Northern BC residents are bracing for what might be one of the most challenging winters in recent memory.

On top of the cold weather we are accustomed to, the uncertainty surrounding the COVID-19 pandemic remains a huge concern and could lead to higher levels of Seasonal Affective Disorder (SAD).

Mary Lu Spagrud with the Canadian Mental Health Association in Prince George told Vista Radio the unknown has led to fear.

“So when we don’t know when we are going back to work when we don’t know when the next paycheque is coming in when we don’t know if we are going to return to normal or if we ever return to that – it leads to a lot of feelings of fear and fear is the enemy of reason.”

“A lot of our identity is very much rooted in our jobs and occupations and there may be a sense of loss there or doing the sorts of things that we are able to do or are struggling to pay bills.”

Spagrud added it’s crucial residents carry out the same positive outlook on heading outdoors during the winter months as they did in the summer.

“In the summertime, we talked about getting outdoors and doing things outside. We need to keep that attitude going into the wintertime. We are lucky here in the north where we can buy that winter coat and go out for a walk with friends or hold a bonfire in a backyard.”

“We talk about support systems, we talk about getting out and socializing with people and that sense of belonging, that sense of community and by having the smaller restrictions that have greatly reduced those opportunities so I think as we move into the wintertime it’s about expanding our horizons.”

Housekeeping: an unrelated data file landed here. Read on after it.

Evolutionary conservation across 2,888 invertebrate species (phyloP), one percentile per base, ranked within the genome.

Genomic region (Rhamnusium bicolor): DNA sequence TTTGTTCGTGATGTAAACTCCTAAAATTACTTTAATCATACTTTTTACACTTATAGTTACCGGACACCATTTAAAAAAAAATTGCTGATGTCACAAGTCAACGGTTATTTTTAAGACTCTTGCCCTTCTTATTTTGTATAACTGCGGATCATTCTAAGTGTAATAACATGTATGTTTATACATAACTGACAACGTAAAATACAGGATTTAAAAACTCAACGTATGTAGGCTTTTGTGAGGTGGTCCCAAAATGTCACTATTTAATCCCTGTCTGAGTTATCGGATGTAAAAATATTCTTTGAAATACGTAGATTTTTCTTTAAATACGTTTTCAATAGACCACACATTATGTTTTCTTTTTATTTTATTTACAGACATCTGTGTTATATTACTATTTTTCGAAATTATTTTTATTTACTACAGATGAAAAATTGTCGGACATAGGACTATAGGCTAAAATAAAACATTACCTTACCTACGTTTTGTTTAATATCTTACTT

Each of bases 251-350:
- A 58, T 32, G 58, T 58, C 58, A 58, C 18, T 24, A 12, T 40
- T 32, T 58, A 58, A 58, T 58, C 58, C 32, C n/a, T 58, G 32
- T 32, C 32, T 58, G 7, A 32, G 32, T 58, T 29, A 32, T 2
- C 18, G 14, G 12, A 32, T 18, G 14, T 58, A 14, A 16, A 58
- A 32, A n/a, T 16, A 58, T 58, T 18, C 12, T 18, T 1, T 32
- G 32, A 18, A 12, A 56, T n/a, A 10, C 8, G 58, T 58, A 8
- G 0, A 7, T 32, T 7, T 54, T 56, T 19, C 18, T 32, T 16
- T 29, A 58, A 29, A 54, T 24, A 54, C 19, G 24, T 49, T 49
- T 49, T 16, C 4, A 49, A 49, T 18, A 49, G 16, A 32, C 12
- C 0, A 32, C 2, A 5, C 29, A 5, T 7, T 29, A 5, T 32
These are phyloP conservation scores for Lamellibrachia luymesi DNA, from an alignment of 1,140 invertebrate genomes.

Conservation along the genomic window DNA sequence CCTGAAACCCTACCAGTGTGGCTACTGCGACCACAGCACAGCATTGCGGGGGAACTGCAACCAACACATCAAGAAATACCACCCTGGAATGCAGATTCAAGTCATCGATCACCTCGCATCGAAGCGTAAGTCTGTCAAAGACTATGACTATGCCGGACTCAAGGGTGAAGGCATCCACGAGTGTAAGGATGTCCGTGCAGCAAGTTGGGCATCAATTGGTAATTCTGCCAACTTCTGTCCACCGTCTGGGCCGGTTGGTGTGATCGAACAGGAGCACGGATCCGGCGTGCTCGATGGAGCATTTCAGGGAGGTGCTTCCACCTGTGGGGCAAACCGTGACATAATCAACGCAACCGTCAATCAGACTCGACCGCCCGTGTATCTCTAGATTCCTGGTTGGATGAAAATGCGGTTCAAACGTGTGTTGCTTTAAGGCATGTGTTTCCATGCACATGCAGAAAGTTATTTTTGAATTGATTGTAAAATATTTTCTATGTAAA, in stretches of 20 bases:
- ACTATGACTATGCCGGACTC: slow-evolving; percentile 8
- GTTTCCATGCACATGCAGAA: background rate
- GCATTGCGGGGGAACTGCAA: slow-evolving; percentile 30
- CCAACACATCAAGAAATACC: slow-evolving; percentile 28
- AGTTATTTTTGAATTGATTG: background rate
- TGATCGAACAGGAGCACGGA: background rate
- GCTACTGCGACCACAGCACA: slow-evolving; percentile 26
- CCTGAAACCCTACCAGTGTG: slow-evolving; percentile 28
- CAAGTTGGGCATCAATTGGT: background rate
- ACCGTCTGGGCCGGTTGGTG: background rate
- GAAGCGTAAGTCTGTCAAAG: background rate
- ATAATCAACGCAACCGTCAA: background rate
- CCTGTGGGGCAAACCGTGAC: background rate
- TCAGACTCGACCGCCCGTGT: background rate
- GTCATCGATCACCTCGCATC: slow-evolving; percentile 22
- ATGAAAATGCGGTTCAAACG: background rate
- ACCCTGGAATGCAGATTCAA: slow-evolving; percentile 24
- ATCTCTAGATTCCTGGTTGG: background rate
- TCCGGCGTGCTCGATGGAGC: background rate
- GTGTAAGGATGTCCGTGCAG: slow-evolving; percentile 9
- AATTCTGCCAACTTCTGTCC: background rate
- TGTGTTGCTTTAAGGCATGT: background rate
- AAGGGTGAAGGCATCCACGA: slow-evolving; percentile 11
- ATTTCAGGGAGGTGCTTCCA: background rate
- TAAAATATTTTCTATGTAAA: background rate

The best thing anyone can do if you suspect someone is suffering from SAD is to reach out and ask questions.

“Ask how are you doing? When was the last time you got out? When was the last time you connected with people and how is your mood?. Also, ask more specific questions and we talk about gut feelings a lot, we talk about some of our education workshops so what are some of those things we can do when our gut is telling us that something is off about somebody else,” added Spagrud.

She also mentioned a couple of different remedies people can try to ease their anxiety.

“Having things like the sad lamps with the mood lamps, we are talking 10 to 30 minutes a day so we are not changing all the lightbulbs in our house but also having the lamp on your desk and just sitting under that for a few days can naturally produce that Vitamin D in your body.”

“We have online courses that are being done for free through the CMHA like Living Life to the Full, which is a 12-hour course.”

Spagrud mentioned many people might be suffering from increased anxiety due to the second wave and that the majority of residents complied with what the health experts suggested but the virus has come back.